The Last of Us is a franchise at its best when juxtaposing the brutality of a post-apocalyptic world with the beauty of smaller, personal moments. Unlike last year’s Paris Games Week trailer, which leaned uncomfortably heavily on cultist grotesqueries, the E3 trailer for The Last of Us Part II struck the poignant balance for which the series is known. The video features an extended look at the sequel’s bracing and gory gameplay, but it opens and closes with a rare moment of LGBTQ representation in a AAA video game. It’s a moment made all the more notable by the fact that Sony chose to show it as the first trailer of its press briefing at gaming’s biggest event.
There have certainly been LGBTQ characters in big-budget games before, but Ellie stands out as an openly gay player character protagonist. “I hope that that’s just the first of many forms of representation across the video game world,” says Westworld’s Shannon Woodward, who joins the voice cast of TLOU Part II as Ellie’s best friend and romantic interest, Dina.
When the trailer opens, Ellie is standing on the sidelines of a party, watching Dina energetically dancing with a male partner. Dina’s ex, Jesse, then enters and strikes up a conversation with Ellie. Ellie quips that Dina and Jesse will be back together in a week, but Dina dismisses Jesse and pulls Ellie onto the dance floor. Once Jesse has left, Ellie and Dina share an intimate conversation and a kiss.
“It’s so damn sweet,” says Woodward. “I mean it’s so sweet.”
This section of the trailer, before the cutaway to Ellie’s graphic fight for survival, represents Ellie’s starting point in TLOU Part II. Ellie, now 19, has been living in Jackson for four years since the ending of The Last of Us, and those intervening years have been largely peaceful. “She’s had an opportunity to invest more in her relationships and to not spend every day worrying about her own survival,” says TLOU Part II co-writer Halley Gross (Westworld). “She’s gotten an opportunity to have friends, to have crushes.”
Dina, whom Ellie has had a crush on for years, is sarcastic and confident, balancing out Ellie’s self-consciousness. “She’s very funny and charming,” Woodward says of Dina, “or she certainly thinks she’s funny. Ellie thinks so, which is lucky for her.”
The Last of Us was laser-focused on the father-daughter relationship between Ellie and Joel, who is referenced in the E3 trailer but not seen, but TLOU Part II seems like it could be introducing another central relationship for Ellie. However, Gross promises that Joel will still play a vital role in Ellie’s arc in one way or another, and the secret that Joel kept from Ellie regarding the Fireflies and a potential cure for the infection will factor into the story. “To shy away from where The Last of Us 1 ended would be to avoid some truth to their relationship, and we want to explore all parts of who Ellie is.”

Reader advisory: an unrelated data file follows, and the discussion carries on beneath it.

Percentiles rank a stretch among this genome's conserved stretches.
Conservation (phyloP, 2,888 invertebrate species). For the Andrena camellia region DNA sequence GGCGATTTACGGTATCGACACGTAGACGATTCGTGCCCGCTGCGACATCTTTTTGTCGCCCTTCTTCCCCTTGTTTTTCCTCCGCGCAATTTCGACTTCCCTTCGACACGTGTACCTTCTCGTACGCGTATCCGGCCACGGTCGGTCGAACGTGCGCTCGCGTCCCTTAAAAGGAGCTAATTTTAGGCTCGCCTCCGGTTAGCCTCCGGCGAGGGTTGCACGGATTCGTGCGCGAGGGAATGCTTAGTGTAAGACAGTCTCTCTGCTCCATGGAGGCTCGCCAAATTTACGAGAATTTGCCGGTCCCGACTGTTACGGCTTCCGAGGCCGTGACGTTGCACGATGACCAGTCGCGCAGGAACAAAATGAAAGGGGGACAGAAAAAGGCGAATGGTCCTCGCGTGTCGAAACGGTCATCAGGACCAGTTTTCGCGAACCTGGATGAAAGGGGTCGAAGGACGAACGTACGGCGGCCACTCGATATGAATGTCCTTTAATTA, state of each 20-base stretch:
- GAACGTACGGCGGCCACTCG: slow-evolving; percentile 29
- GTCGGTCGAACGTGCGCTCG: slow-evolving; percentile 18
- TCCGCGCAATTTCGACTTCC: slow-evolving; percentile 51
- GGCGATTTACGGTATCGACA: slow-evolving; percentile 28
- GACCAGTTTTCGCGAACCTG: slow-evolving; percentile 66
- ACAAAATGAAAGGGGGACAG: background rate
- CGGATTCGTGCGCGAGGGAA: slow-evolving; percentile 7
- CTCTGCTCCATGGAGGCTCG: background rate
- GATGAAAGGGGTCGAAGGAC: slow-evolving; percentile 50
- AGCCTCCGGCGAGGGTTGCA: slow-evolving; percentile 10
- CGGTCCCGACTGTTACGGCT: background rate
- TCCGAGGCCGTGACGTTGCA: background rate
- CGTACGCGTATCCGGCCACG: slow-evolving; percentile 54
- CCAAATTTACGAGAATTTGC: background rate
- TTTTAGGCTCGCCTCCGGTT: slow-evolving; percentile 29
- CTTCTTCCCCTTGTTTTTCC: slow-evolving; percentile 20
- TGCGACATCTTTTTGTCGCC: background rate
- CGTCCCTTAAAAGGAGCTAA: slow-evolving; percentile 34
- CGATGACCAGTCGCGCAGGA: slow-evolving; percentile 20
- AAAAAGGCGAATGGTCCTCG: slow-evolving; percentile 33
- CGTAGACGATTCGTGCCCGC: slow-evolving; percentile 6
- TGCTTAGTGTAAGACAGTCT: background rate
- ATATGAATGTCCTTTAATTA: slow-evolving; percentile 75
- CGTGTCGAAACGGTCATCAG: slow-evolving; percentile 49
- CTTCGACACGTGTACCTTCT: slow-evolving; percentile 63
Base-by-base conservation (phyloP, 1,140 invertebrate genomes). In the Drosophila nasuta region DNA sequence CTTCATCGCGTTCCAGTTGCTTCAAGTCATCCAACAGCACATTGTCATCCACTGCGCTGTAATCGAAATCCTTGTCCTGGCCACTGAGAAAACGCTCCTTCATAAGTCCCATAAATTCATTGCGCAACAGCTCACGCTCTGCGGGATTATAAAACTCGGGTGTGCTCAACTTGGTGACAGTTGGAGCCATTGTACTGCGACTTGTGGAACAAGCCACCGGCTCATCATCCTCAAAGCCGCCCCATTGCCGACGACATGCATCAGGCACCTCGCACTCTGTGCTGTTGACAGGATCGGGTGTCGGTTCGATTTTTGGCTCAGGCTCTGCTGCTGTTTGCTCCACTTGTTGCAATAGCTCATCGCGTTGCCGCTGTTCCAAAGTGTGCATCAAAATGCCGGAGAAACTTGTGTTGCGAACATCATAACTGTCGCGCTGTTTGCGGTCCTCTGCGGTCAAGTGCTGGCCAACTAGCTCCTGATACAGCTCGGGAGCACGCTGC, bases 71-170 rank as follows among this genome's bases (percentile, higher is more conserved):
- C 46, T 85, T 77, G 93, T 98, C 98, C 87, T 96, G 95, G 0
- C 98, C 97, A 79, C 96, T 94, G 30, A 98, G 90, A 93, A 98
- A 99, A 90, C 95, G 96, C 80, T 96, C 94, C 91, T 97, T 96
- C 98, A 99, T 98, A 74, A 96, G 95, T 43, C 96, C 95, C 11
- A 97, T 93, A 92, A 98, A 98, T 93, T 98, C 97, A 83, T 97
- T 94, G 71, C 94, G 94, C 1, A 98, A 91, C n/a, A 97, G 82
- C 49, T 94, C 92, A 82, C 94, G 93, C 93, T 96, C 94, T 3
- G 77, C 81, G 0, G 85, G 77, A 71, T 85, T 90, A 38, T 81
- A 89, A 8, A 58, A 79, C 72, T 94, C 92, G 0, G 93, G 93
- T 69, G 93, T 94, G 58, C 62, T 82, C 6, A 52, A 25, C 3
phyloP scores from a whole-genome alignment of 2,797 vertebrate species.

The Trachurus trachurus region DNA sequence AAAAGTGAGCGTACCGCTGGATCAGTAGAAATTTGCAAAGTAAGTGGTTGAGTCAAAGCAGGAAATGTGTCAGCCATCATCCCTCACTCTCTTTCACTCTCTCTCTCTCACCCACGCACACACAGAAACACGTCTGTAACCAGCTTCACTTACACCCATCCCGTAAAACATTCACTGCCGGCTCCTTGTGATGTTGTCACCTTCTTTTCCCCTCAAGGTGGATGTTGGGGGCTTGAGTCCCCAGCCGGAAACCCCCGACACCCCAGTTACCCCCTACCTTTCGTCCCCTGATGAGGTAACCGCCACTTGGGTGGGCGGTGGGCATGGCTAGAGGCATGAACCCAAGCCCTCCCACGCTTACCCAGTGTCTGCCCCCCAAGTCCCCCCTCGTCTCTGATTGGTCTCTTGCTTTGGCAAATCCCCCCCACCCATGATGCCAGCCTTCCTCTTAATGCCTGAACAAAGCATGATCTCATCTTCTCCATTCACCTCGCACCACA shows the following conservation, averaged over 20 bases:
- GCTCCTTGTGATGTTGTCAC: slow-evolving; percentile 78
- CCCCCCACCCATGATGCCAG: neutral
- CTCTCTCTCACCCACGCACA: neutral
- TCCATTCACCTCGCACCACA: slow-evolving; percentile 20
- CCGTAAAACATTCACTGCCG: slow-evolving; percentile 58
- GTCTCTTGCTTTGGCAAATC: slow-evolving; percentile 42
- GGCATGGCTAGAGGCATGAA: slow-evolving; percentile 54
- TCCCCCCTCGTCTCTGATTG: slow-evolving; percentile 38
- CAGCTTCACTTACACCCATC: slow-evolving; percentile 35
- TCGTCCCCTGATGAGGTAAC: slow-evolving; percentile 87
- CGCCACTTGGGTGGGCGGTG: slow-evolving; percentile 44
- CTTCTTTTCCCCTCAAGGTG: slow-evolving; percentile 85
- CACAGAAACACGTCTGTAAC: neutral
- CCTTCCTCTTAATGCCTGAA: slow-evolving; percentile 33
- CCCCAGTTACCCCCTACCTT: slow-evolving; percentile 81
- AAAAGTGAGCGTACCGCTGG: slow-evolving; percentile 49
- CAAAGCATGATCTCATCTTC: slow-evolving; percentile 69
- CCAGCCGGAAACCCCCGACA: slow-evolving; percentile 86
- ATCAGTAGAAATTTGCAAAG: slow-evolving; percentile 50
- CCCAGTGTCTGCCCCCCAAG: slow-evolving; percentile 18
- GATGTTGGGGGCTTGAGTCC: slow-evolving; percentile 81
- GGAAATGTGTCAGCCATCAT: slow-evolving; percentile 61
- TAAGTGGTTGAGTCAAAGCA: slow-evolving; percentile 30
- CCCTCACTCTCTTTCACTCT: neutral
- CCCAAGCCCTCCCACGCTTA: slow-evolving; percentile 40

Based on Ellie’s vengeful attitude in the initial announcement trailer for TLOU Part II, it seems likely that something bad is going to happen to someone Ellie cares about. Gross hints that just as Ellie has built up a sense of stability and security, her world is “upended by a large event that happens in Jackson that changes her and sends her on this journey of vengeance, or justice.” Whatever this event is, Gross says, “It’s a moment in Ellie’s life that will irreparably change her and devastate her soul.”
The inclusion of Dina as a love interest could signal an impending heartbreak, but that would be a shame, as it would feed into the narrative trope of killing off LGBTQ characters. Still, the next logical option would be something souring her relationship with Joel, which would also be devastating for players who’ve become invested in his character.
So far, response to Ellie and Dina’s budding romance has been overwhelmingly positive, according to Woodward and Ashley Johnson, who plays Ellie. There were no overt references to Ellie’s sexual orientation in the main game of The Last of Us, but Johnson has already had a chance to get some feedback on the issue from fans who played the first game’s prequel DLC, Left Behind.
“I think a lot of people maybe thought that that was experimentation for Ellie in the DLC, and I think this trailer confirmed that Ellie is gay,” says Johnson. “A lot of people are going to have some type of a response to that. It’s definitely time. That is a community that needs to be represented in video games.”
Whatever happens, The Last of Us Part II will surely be devastatingly emotional, but for now, based on what little glimpse of happiness has been shown, it seems like it’s one of the few games from major studios that’s making an effort to represent inclusive love in a real, respectful way.